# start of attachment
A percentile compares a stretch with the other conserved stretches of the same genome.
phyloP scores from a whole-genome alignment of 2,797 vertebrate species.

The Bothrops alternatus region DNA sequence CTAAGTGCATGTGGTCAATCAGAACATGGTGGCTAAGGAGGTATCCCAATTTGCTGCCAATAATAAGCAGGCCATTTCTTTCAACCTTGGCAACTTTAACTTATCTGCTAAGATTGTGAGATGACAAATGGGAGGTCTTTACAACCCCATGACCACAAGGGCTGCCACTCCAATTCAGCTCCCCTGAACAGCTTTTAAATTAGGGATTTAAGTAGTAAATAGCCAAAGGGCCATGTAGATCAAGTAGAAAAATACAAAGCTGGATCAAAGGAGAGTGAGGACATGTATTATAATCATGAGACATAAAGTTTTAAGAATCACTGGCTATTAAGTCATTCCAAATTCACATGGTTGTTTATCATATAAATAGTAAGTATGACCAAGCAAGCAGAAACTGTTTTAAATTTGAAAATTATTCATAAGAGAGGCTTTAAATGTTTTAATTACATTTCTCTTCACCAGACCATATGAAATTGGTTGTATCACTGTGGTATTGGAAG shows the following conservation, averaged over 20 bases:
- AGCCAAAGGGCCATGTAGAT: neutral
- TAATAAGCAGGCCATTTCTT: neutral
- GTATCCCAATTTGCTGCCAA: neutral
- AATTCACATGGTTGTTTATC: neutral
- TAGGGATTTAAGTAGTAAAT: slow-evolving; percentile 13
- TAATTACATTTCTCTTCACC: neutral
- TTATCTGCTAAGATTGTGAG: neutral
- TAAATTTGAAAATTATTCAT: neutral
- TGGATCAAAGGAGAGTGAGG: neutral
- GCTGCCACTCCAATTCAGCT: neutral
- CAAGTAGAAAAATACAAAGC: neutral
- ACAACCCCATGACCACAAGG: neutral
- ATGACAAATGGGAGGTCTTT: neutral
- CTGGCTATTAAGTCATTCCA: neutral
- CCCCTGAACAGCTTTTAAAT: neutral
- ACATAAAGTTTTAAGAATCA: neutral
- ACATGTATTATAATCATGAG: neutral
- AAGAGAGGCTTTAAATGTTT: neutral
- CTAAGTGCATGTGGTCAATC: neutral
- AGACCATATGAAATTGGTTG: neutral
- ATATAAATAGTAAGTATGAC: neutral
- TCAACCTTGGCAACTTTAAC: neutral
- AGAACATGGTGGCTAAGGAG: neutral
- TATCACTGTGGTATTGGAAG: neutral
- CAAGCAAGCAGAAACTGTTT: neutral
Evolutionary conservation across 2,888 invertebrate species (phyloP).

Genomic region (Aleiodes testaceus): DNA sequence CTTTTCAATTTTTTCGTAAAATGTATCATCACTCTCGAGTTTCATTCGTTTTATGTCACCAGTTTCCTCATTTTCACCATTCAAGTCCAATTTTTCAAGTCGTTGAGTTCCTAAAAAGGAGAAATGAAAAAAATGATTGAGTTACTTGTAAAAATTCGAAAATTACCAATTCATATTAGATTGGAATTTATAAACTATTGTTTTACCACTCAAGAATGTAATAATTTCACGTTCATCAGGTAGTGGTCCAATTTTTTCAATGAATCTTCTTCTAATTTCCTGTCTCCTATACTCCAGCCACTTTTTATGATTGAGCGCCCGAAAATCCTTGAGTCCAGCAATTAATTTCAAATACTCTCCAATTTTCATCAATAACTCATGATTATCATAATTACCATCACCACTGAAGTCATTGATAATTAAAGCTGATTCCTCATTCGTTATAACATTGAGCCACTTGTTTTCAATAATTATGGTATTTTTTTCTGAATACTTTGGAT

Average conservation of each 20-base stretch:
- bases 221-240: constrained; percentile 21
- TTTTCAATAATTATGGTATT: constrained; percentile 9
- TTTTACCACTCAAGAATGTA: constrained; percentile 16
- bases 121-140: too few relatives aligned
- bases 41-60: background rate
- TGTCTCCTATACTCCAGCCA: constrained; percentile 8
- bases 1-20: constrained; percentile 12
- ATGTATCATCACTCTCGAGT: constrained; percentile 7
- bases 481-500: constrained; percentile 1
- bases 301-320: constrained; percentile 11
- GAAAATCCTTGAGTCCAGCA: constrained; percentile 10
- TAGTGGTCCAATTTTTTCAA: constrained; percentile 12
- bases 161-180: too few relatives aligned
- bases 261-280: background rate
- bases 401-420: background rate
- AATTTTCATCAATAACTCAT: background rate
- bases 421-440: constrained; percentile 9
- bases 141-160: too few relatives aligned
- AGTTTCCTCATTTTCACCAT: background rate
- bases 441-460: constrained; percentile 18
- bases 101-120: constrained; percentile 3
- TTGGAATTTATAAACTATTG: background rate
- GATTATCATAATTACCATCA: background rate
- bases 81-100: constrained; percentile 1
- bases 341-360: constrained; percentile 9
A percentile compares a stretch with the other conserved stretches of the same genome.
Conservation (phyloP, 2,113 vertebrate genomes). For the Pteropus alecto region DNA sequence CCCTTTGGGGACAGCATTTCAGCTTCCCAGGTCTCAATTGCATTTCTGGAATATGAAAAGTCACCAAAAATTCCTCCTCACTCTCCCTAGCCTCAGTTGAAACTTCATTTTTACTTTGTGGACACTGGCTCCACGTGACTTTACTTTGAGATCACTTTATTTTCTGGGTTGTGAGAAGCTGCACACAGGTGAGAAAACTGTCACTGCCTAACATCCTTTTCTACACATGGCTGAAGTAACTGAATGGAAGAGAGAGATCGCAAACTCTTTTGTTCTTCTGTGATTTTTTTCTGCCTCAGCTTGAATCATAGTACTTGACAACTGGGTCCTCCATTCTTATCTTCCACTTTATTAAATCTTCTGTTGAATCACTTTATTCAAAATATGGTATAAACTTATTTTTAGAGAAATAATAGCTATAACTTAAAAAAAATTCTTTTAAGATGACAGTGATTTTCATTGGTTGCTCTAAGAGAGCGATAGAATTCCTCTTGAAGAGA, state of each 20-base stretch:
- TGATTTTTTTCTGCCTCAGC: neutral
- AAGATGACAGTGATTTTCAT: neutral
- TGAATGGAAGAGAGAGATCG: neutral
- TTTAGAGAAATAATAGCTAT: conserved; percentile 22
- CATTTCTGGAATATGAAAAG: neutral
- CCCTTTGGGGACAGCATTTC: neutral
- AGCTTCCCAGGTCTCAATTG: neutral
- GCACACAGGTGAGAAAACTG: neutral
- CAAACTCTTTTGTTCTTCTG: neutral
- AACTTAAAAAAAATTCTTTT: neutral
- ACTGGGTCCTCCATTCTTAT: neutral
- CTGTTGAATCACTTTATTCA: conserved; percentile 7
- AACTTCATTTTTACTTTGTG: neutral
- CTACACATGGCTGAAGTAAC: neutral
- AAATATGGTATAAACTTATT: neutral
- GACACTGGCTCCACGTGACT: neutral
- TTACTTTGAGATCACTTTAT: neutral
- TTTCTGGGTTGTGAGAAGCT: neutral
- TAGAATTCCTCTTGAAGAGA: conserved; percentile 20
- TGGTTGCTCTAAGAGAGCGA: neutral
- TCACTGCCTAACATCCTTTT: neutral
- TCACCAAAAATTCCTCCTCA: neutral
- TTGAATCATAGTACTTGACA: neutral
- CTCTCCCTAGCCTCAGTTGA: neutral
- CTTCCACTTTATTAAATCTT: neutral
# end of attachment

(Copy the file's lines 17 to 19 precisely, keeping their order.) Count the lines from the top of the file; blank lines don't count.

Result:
- CTGGCTATTAAGTCATTCCA: neutral
- CCCCTGAACAGCTTTTAAAT: neutral
- ACATAAAGTTTTAAGAATCA: neutral